Elder Douglas H. Smith of the First Quorum of the Seventy
May 1987

“Elder Douglas H. Smith of the First Quorum of the Seventy,” Ensign, May 1987, 94

Elder Douglas H. Smith of the First Quorum of the Seventy

Elder Douglas H. Smith

When President Spencer W. Kimball called Barbara B. Smith to serve as general president of the Relief Society in October 1974, he turned to her husband and asked: “Will you be able to support your wife in this assignment?”

Douglas H. Smith replied, “Yes. She has supported me for over thirty years in the positions I’ve held, and I’ll certainly be happy to support her.” And he did.

With his recent call to the First Quorum of the Seventy, Elder Smith, sixty-five, now has need of his family’s support. And there is no doubt that he has it.

Ready support for family members seems to come naturally to the Smiths. All seven children now have families of their own, but they still live near each other and Elder Smith calls them almost every day. They have frequent family dinners. The monthly Smith Family News, including articles from each family, is “a wonderful way to keep in touch and to keep a history of what’s happening in the family,” Sister Smith says. Every summer they get together for a two- to three-day activity. And for the past five years, they’ve held an annual family conference for everyone twelve and older.

Support is extended to others as well. Elder Smith had lunch with his mother once a week as long as she lived. And for years the Smiths have had someone living with them: her father, her aunt (who lived with them for twenty years until she was in her nineties), a boy from Taiwan, a girl from South Africa, and several others needing a place to live for an extended period of time.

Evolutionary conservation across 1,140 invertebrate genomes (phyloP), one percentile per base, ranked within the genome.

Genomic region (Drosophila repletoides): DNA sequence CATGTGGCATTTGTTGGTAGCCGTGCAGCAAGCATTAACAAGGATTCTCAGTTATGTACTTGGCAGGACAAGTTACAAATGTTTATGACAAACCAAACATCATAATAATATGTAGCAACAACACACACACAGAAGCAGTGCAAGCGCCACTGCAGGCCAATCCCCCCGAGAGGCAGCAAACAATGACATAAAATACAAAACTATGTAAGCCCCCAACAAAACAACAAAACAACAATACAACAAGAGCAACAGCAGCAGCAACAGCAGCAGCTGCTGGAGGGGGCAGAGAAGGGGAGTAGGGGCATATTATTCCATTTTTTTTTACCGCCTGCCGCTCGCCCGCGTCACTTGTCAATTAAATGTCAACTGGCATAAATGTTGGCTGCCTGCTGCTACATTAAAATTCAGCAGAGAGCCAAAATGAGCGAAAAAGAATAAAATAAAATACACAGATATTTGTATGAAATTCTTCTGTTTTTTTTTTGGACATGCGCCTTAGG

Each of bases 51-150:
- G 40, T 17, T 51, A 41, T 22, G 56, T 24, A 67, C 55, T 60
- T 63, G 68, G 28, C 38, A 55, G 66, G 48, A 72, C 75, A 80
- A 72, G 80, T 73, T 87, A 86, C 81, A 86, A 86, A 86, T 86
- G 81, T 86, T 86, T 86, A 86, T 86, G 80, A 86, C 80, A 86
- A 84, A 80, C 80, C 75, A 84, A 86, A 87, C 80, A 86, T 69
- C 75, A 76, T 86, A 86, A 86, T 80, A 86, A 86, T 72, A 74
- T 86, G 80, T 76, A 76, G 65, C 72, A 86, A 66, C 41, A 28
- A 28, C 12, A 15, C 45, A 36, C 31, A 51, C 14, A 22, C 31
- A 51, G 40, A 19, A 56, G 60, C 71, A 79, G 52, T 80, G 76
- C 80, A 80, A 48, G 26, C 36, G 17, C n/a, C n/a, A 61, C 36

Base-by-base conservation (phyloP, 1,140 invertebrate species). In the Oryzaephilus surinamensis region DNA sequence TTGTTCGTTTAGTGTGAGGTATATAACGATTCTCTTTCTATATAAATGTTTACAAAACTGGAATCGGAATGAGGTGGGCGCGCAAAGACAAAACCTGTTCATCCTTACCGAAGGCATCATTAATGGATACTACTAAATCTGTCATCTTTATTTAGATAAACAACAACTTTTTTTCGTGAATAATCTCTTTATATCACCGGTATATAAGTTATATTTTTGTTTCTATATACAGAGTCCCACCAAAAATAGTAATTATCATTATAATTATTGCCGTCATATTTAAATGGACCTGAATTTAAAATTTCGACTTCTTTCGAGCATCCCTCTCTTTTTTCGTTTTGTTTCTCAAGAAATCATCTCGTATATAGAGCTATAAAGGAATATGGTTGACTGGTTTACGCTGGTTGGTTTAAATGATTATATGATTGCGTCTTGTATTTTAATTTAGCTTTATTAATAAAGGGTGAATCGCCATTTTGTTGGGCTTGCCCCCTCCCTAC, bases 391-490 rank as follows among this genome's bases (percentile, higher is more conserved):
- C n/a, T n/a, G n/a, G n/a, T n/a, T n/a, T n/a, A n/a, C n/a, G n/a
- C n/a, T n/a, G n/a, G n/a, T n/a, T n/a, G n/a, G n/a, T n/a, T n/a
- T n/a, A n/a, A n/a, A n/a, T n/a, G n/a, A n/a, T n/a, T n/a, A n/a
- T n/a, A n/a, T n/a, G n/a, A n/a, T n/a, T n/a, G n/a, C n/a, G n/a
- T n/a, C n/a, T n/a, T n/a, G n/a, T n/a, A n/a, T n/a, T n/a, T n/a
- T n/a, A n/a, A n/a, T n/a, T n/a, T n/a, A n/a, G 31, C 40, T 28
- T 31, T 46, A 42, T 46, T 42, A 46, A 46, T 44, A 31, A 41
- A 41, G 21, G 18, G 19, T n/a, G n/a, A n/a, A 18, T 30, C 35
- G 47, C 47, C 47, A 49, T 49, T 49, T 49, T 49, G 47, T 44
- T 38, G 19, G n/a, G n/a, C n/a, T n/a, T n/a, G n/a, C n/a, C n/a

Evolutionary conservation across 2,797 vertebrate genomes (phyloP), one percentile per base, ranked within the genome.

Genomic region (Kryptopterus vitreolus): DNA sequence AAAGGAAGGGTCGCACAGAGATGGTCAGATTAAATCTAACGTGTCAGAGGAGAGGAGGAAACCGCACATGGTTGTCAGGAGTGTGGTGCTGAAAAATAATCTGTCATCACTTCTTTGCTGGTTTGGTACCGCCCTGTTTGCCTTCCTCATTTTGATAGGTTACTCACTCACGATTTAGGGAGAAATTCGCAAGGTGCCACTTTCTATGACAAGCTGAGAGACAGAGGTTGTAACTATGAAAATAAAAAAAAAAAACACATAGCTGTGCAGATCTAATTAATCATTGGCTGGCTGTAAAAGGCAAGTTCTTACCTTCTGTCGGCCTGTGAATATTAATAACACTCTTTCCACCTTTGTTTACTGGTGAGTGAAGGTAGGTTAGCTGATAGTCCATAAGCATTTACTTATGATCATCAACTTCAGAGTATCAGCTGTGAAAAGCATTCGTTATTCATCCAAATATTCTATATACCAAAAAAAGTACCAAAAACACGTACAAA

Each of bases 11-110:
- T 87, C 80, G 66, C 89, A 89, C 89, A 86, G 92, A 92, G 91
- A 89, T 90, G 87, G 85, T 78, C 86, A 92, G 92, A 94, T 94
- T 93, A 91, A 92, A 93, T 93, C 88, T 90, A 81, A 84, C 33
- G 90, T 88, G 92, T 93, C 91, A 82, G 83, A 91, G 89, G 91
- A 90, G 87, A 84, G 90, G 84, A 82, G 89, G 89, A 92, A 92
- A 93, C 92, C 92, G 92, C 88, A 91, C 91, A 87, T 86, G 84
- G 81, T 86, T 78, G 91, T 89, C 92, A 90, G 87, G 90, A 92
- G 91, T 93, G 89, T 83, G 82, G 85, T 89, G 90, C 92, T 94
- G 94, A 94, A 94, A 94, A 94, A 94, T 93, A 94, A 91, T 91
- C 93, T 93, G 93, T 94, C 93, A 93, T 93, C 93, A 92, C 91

Douglas H. Smith was born 11 May 1921 in Salt Lake City to Virgil H. and Winifred Pearl Hill Smith. “Our lives were built around the Church,” he says, “And I’ve always had a strong testimony.” The closest he came to choosing another path came one Sunday when, as a deacon, he felt baseball’s beckoning call and decided to skip Sunday School. Sitting in the bleachers at the ball park, he heard a voice next to him:

“Great game, isn’t it?”

When he turned to reply, he was stunned to find his dad sitting there; the father had missed his son at church and had come to find him.

Elder Smith is well known in his family for his motto: “Choose you this day whom ye will serve; … but as for me and my house, we will serve the Lord” (Josh. 24:15). After marriage in the temple in 1941, he became an Aaronic Priesthood adviser, then elders quorum president, bishop’s counselor, and bishop. Later he served as high councilor, stake president’s counselor, stake president, and regional representative. Most recently he has served as a temple sealer and, with his wife, has team-taught the Gospel Doctrine class.

The day after graduating from the University of Utah in 1942, he got a job at Utah Home Fire Insurance Company. Sixteen years later, he was president of the company. And after another fourteen years, in 1972, he also became president of Beneficial Life Insurance Company, a position his father had held. He has also served as executive vice-president and general manager of Deseret Management Corporation and as chairman or member of the board of several other banking and insurance organizations. Active in community circles as well, he served for over nine years as chairman of the Salt Lake LDS Hospital Board and has also served with such organizations as Freedom Foundation of Valley Forge, American Cancer Society, and Boy Scouts of America.

“When President Benson called me,” says Elder Smith, “I told him that a long time ago we made commitments to the Lord and we intend to keep them. Now we’re simply being asked if we meant it. The answer is yes.”